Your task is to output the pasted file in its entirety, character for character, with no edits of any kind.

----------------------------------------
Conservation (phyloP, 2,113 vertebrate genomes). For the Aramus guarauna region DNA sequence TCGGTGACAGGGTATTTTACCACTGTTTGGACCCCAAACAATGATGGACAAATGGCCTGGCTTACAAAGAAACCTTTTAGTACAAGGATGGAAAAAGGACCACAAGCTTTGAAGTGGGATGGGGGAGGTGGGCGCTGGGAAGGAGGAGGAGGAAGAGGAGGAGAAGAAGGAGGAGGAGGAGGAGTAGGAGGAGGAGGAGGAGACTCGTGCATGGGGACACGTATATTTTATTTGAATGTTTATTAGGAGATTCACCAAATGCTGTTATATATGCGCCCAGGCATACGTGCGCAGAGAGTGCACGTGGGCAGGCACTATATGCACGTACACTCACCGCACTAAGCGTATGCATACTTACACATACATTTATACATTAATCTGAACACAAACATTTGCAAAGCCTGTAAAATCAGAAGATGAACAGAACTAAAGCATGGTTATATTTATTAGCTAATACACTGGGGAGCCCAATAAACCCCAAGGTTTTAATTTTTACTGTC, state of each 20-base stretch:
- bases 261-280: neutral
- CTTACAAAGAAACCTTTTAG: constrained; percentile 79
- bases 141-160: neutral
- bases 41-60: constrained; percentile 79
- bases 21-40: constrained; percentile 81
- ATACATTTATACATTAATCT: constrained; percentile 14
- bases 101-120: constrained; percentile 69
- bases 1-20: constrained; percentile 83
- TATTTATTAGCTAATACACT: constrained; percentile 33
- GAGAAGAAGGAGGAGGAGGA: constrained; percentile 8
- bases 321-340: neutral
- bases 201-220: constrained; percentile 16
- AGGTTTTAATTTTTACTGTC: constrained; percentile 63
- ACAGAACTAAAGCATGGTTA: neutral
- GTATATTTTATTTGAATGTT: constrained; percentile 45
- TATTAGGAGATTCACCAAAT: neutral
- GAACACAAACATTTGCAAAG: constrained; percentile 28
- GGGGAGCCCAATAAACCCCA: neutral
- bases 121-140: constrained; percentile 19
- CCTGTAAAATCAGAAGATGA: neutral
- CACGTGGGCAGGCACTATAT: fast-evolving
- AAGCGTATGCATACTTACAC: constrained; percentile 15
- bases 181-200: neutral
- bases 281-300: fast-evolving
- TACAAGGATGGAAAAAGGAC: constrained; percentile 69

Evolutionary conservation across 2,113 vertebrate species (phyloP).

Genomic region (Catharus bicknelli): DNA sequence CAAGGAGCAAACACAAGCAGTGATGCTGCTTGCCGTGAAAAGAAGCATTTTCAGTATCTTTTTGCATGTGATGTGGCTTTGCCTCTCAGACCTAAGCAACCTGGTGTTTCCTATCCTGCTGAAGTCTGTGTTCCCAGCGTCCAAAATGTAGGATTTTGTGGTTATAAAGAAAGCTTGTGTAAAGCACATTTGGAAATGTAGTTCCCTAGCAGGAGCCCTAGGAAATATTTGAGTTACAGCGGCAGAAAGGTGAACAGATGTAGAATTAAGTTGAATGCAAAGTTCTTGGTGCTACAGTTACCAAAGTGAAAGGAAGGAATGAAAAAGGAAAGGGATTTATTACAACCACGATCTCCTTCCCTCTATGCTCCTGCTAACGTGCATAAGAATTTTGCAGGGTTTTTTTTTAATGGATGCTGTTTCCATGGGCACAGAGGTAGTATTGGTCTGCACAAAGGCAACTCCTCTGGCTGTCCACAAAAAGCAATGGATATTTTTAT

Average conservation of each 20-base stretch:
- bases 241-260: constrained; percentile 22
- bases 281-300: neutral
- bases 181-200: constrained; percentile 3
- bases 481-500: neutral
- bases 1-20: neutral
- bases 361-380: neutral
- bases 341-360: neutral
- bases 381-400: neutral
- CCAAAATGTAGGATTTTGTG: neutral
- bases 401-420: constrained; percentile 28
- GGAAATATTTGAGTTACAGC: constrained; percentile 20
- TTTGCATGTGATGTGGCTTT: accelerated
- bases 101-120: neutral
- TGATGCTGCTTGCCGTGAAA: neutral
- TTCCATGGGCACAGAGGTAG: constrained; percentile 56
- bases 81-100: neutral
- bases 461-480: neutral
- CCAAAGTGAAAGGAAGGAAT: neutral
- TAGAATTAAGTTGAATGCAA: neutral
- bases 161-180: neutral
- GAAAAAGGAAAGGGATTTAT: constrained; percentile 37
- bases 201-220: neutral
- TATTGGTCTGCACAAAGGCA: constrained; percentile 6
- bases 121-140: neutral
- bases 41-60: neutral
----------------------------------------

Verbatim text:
Conservation (phyloP, 2,113 vertebrate genomes). For the Aramus guarauna region DNA sequence TCGGTGACAGGGTATTTTACCACTGTTTGGACCCCAAACAATGATGGACAAATGGCCTGGCTTACAAAGAAACCTTTTAGTACAAGGATGGAAAAAGGACCACAAGCTTTGAAGTGGGATGGGGGAGGTGGGCGCTGGGAAGGAGGAGGAGGAAGAGGAGGAGAAGAAGGAGGAGGAGGAGGAGTAGGAGGAGGAGGAGGAGACTCGTGCATGGGGACACGTATATTTTATTTGAATGTTTATTAGGAGATTCACCAAATGCTGTTATATATGCGCCCAGGCATACGTGCGCAGAGAGTGCACGTGGGCAGGCACTATATGCACGTACACTCACCGCACTAAGCGTATGCATACTTACACATACATTTATACATTAATCTGAACACAAACATTTGCAAAGCCTGTAAAATCAGAAGATGAACAGAACTAAAGCATGGTTATATTTATTAGCTAATACACTGGGGAGCCCAATAAACCCCAAGGTTTTAATTTTTACTGTC, state of each 20-base stretch:
- bases 261-280: neutral
- CTTACAAAGAAACCTTTTAG: constrained; percentile 79
- bases 141-160: neutral
- bases 41-60: constrained; percentile 79
- bases 21-40: constrained; percentile 81
- ATACATTTATACATTAATCT: constrained; percentile 14
- bases 101-120: constrained; percentile 69
- bases 1-20: constrained; percentile 83
- TATTTATTAGCTAATACACT: constrained; percentile 33
- GAGAAGAAGGAGGAGGAGGA: constrained; percentile 8
- bases 321-340: neutral
- bases 201-220: constrained; percentile 16
- AGGTTTTAATTTTTACTGTC: constrained; percentile 63
- ACAGAACTAAAGCATGGTTA: neutral
- GTATATTTTATTTGAATGTT: constrained; percentile 45
- TATTAGGAGATTCACCAAAT: neutral
- GAACACAAACATTTGCAAAG: constrained; percentile 28
- GGGGAGCCCAATAAACCCCA: neutral
- bases 121-140: constrained; percentile 19
- CCTGTAAAATCAGAAGATGA: neutral
- CACGTGGGCAGGCACTATAT: fast-evolving
- AAGCGTATGCATACTTACAC: constrained; percentile 15
- bases 181-200: neutral
- bases 281-300: fast-evolving
- TACAAGGATGGAAAAAGGAC: constrained; percentile 69

Evolutionary conservation across 2,113 vertebrate species (phyloP).

Genomic region (Catharus bicknelli): DNA sequence CAAGGAGCAAACACAAGCAGTGATGCTGCTTGCCGTGAAAAGAAGCATTTTCAGTATCTTTTTGCATGTGATGTGGCTTTGCCTCTCAGACCTAAGCAACCTGGTGTTTCCTATCCTGCTGAAGTCTGTGTTCCCAGCGTCCAAAATGTAGGATTTTGTGGTTATAAAGAAAGCTTGTGTAAAGCACATTTGGAAATGTAGTTCCCTAGCAGGAGCCCTAGGAAATATTTGAGTTACAGCGGCAGAAAGGTGAACAGATGTAGAATTAAGTTGAATGCAAAGTTCTTGGTGCTACAGTTACCAAAGTGAAAGGAAGGAATGAAAAAGGAAAGGGATTTATTACAACCACGATCTCCTTCCCTCTATGCTCCTGCTAACGTGCATAAGAATTTTGCAGGGTTTTTTTTTAATGGATGCTGTTTCCATGGGCACAGAGGTAGTATTGGTCTGCACAAAGGCAACTCCTCTGGCTGTCCACAAAAAGCAATGGATATTTTTAT

Average conservation of each 20-base stretch:
- bases 241-260: constrained; percentile 22
- bases 281-300: neutral
- bases 181-200: constrained; percentile 3
- bases 481-500: neutral
- bases 1-20: neutral
- bases 361-380: neutral
- bases 341-360: neutral
- bases 381-400: neutral
- CCAAAATGTAGGATTTTGTG: neutral
- bases 401-420: constrained; percentile 28
- GGAAATATTTGAGTTACAGC: constrained; percentile 20
- TTTGCATGTGATGTGGCTTT: accelerated
- bases 101-120: neutral
- TGATGCTGCTTGCCGTGAAA: neutral
- TTCCATGGGCACAGAGGTAG: constrained; percentile 56
- bases 81-100: neutral
- bases 461-480: neutral
- CCAAAGTGAAAGGAAGGAAT: neutral
- TAGAATTAAGTTGAATGCAA: neutral
- bases 161-180: neutral
- GAAAAAGGAAAGGGATTTAT: constrained; percentile 37
- bases 201-220: neutral
- TATTGGTCTGCACAAAGGCA: constrained; percentile 6
- bases 121-140: neutral
- bases 41-60: neutral